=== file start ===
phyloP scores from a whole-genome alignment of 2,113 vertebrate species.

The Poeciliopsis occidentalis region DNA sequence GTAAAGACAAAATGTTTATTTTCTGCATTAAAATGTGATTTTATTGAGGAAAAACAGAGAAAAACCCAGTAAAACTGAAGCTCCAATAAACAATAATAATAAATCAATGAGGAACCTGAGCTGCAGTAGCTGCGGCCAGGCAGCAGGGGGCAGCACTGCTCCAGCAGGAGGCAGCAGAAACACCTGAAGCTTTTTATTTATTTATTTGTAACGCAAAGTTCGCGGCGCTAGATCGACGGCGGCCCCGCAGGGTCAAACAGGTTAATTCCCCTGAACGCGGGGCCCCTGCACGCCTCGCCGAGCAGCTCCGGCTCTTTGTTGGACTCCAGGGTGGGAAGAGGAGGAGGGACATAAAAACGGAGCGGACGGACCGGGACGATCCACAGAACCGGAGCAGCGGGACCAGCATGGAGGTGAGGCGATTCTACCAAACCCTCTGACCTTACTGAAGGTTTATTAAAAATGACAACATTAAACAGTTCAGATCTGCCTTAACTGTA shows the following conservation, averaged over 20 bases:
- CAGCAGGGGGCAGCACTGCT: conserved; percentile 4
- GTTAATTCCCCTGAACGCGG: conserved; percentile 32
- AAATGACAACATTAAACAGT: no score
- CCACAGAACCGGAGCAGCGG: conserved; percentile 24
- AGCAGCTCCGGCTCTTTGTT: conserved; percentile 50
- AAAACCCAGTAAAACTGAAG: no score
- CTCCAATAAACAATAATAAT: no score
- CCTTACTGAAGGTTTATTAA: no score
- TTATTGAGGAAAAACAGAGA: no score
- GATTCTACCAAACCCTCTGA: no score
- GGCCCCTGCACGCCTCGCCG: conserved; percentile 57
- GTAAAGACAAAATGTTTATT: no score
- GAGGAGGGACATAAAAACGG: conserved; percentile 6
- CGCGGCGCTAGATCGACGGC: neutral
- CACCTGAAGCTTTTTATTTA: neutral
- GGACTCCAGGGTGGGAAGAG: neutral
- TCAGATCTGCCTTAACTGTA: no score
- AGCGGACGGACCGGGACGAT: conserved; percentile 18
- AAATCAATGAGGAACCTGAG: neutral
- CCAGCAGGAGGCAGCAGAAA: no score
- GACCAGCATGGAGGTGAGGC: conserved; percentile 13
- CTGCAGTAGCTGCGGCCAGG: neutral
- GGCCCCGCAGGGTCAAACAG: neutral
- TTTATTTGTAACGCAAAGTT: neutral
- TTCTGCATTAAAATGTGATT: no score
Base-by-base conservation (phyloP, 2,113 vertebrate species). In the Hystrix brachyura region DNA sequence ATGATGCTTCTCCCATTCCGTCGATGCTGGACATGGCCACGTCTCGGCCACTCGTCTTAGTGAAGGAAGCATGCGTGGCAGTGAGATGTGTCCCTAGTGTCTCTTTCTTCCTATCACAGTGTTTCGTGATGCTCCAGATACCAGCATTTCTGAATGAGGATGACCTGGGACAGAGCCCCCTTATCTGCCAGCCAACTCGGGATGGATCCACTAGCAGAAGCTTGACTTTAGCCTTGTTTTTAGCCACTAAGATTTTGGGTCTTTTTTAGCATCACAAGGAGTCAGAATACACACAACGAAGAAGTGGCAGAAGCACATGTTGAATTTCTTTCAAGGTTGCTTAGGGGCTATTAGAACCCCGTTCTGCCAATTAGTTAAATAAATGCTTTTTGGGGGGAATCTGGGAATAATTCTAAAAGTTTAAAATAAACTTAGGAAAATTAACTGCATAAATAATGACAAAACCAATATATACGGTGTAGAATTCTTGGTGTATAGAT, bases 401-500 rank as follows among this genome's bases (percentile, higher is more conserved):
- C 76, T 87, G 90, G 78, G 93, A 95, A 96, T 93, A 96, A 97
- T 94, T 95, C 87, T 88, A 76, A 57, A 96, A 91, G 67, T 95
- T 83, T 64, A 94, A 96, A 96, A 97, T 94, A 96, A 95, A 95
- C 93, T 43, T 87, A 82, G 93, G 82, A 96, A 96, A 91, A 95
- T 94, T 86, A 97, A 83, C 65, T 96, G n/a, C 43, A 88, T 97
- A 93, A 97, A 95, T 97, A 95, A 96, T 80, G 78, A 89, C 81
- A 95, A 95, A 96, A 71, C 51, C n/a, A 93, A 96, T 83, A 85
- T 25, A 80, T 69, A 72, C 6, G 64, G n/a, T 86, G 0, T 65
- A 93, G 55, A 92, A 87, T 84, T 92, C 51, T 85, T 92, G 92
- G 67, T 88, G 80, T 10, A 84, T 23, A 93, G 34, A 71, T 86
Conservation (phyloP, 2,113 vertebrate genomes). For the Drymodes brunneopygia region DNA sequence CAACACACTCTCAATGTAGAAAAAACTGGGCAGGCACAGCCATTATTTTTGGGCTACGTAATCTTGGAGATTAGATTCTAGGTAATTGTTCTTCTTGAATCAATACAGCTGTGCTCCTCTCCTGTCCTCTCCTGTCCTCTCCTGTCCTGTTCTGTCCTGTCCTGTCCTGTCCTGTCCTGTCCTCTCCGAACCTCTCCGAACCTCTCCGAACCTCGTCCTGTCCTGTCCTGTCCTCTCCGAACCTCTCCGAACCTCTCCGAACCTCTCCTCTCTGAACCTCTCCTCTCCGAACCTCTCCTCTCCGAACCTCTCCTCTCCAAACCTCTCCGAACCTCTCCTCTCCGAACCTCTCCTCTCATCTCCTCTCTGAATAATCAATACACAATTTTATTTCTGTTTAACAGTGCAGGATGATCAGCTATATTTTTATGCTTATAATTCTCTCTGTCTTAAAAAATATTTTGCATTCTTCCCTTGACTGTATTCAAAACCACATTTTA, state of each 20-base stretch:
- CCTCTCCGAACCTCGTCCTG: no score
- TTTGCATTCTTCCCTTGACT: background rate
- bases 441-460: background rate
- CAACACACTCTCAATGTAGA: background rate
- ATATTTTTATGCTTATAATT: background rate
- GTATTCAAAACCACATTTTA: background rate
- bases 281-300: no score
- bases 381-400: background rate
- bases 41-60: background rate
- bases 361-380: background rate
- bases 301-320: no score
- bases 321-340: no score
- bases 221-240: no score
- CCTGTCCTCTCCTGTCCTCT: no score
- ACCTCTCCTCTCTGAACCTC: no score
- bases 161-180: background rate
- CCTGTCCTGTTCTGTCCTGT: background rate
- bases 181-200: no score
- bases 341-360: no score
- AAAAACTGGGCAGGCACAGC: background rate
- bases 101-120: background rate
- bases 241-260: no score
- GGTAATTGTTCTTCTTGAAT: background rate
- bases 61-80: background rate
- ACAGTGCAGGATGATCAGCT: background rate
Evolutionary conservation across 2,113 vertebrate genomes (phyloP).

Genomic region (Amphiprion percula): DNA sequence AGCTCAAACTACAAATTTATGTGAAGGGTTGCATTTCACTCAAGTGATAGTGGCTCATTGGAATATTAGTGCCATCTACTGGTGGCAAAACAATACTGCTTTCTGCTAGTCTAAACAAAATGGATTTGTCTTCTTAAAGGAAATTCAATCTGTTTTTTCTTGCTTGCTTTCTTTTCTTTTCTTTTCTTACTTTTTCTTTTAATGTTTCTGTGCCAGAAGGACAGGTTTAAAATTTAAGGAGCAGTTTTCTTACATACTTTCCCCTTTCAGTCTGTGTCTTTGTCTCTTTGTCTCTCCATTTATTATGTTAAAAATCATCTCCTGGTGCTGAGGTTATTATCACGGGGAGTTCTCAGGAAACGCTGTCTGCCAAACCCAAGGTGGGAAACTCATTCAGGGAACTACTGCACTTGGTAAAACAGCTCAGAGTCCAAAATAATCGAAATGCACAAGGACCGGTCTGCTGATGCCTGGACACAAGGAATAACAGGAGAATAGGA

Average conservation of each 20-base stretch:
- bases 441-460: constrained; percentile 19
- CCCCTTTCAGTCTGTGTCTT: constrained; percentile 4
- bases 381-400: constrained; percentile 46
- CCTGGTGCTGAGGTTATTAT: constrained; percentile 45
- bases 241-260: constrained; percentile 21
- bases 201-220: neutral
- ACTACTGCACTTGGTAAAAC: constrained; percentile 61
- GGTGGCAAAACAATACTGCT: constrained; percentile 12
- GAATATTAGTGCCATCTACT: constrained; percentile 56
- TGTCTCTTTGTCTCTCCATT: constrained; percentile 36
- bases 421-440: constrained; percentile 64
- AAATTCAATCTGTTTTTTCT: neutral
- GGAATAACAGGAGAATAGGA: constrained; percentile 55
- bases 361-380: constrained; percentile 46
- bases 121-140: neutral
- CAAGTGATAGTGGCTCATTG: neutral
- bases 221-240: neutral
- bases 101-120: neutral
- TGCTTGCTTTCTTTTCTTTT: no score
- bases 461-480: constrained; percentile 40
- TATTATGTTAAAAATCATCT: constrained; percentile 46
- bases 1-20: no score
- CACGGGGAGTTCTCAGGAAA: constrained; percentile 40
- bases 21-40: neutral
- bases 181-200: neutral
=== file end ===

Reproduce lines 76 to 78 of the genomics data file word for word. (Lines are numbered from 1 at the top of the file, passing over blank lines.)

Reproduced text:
- GAATATTAGTGCCATCTACT: constrained; percentile 56
- TGTCTCTTTGTCTCTCCATT: constrained; percentile 36
- bases 421-440: constrained; percentile 64